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Front. Public Health, 12 March 2021 |

Effects of Pandemic Outbreak on Economies: Evidence From Business History Context

Yunfeng Shang1, Haiwei Li2* and Ren Zhang3
  • 1Zhejiang Yuexiu University of Foreign Languages, Shaoxing, China
  • 2Tianjin University of Commerce, Tianjin, China
  • 3Texas State University, San Marcos, TX, United States

The coronavirus pandemic has highlighted the capitalist dysfunction showing that considering profit over people can be deadly. The study reveals the LME economies were more responsive toward the impact of the disease outbreaks as compared to the CME economies wherein the impact of the disease was moderated by the government involvement. This allows us to draw that the impact of the disease outbreaks can be moderated by increasing the involvement of the government authorities.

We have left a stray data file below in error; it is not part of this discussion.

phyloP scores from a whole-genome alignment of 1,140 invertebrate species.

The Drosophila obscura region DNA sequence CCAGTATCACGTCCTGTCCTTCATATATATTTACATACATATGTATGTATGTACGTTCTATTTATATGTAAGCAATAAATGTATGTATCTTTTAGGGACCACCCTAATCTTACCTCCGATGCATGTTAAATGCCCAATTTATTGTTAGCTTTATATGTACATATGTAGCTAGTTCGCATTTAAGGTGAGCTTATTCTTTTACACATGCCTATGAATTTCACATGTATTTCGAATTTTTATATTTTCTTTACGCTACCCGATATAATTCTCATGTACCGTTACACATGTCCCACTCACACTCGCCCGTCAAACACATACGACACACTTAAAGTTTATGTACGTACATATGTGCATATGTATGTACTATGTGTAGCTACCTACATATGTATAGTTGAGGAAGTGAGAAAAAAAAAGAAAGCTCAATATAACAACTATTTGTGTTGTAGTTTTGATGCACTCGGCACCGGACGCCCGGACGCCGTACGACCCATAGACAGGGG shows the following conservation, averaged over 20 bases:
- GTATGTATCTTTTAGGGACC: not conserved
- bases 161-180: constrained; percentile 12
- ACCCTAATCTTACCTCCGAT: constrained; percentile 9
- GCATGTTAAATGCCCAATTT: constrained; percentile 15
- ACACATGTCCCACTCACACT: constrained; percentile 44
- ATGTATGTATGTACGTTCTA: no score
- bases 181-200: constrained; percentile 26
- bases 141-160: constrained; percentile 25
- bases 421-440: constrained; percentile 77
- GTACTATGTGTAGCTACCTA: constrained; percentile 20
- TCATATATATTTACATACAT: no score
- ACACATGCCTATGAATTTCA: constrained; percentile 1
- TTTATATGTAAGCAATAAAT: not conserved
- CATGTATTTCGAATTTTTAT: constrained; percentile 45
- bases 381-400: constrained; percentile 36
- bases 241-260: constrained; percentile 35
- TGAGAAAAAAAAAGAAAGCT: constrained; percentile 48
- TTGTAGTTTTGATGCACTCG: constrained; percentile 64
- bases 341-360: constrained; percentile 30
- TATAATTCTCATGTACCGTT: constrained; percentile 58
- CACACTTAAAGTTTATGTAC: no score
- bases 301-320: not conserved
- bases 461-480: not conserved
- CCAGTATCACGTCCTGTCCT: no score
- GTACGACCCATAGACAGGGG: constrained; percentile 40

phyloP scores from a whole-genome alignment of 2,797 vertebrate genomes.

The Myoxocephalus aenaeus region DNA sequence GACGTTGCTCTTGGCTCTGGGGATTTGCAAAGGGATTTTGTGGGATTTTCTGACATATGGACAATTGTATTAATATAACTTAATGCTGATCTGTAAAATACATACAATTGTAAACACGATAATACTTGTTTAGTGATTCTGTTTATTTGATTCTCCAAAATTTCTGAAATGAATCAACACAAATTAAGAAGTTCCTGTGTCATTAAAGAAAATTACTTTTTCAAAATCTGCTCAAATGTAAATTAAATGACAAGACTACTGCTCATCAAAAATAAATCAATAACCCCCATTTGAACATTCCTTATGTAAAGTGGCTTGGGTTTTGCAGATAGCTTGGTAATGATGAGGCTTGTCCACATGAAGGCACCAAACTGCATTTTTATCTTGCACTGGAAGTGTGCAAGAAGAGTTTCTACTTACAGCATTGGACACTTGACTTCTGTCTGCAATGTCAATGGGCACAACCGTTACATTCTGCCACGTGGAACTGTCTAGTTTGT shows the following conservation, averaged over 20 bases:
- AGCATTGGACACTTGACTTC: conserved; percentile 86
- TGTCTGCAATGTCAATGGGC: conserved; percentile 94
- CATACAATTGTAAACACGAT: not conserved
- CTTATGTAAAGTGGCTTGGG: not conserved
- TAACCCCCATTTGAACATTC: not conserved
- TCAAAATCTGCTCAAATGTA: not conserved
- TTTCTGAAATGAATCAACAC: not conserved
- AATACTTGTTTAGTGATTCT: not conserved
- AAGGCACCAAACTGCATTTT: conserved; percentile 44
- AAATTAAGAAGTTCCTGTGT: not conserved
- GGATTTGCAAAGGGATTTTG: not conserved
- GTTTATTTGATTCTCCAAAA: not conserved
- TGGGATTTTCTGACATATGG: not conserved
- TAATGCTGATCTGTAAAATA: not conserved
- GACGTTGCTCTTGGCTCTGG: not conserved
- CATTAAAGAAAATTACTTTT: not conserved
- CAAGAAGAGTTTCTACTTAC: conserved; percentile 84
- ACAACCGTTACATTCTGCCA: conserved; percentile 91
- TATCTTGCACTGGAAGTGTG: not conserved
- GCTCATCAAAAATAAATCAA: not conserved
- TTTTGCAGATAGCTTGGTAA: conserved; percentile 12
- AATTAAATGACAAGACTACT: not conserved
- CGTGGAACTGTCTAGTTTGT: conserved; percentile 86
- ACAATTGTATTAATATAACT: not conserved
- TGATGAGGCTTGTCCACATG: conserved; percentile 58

Infectious diseases are one of the major causes of death responsible for the quarter to one-third of the mortality worldwide. Despite major developments in the pharmaceutical industry, the spread of infectious diseases is rising due to globalization, increased travel and trade, urbanization, populated cities, changes in human behavior, reviving pathogens and improper use of antibiotics (1). The recent virus outbreak Covid-19 shows that infectious diseases spread easily due to open economies and easily threaten nations' economic stability. Previous infections such as Black Death, SARS, Influenza H1N1, and Swine Flu had caused similar economic impacts worldwide. Covid-19 is more contagious, and its ability to sustain on surfaces makes it more challenging to curb. It is considered more contagious than influenza and swine flu as it transmits between people easily. The second feature is the delay in developing treatment drugs and their approval because the initial infection causes significant mortality and damage to the economy. Another feature of Covid-19 is the constant evolution and resistance of microbes toward antibacterial agents, making them a continuous and recurring threat. The majority of the outbreaks are recurring, and the current Covid-19 outbreak may evolve and recur as it is considered to be the second strain of severe acute respiratory syndrome (SARS-CoV-2), the first strain of which occurred in 2002–03 (SARS-CoV-1) (2).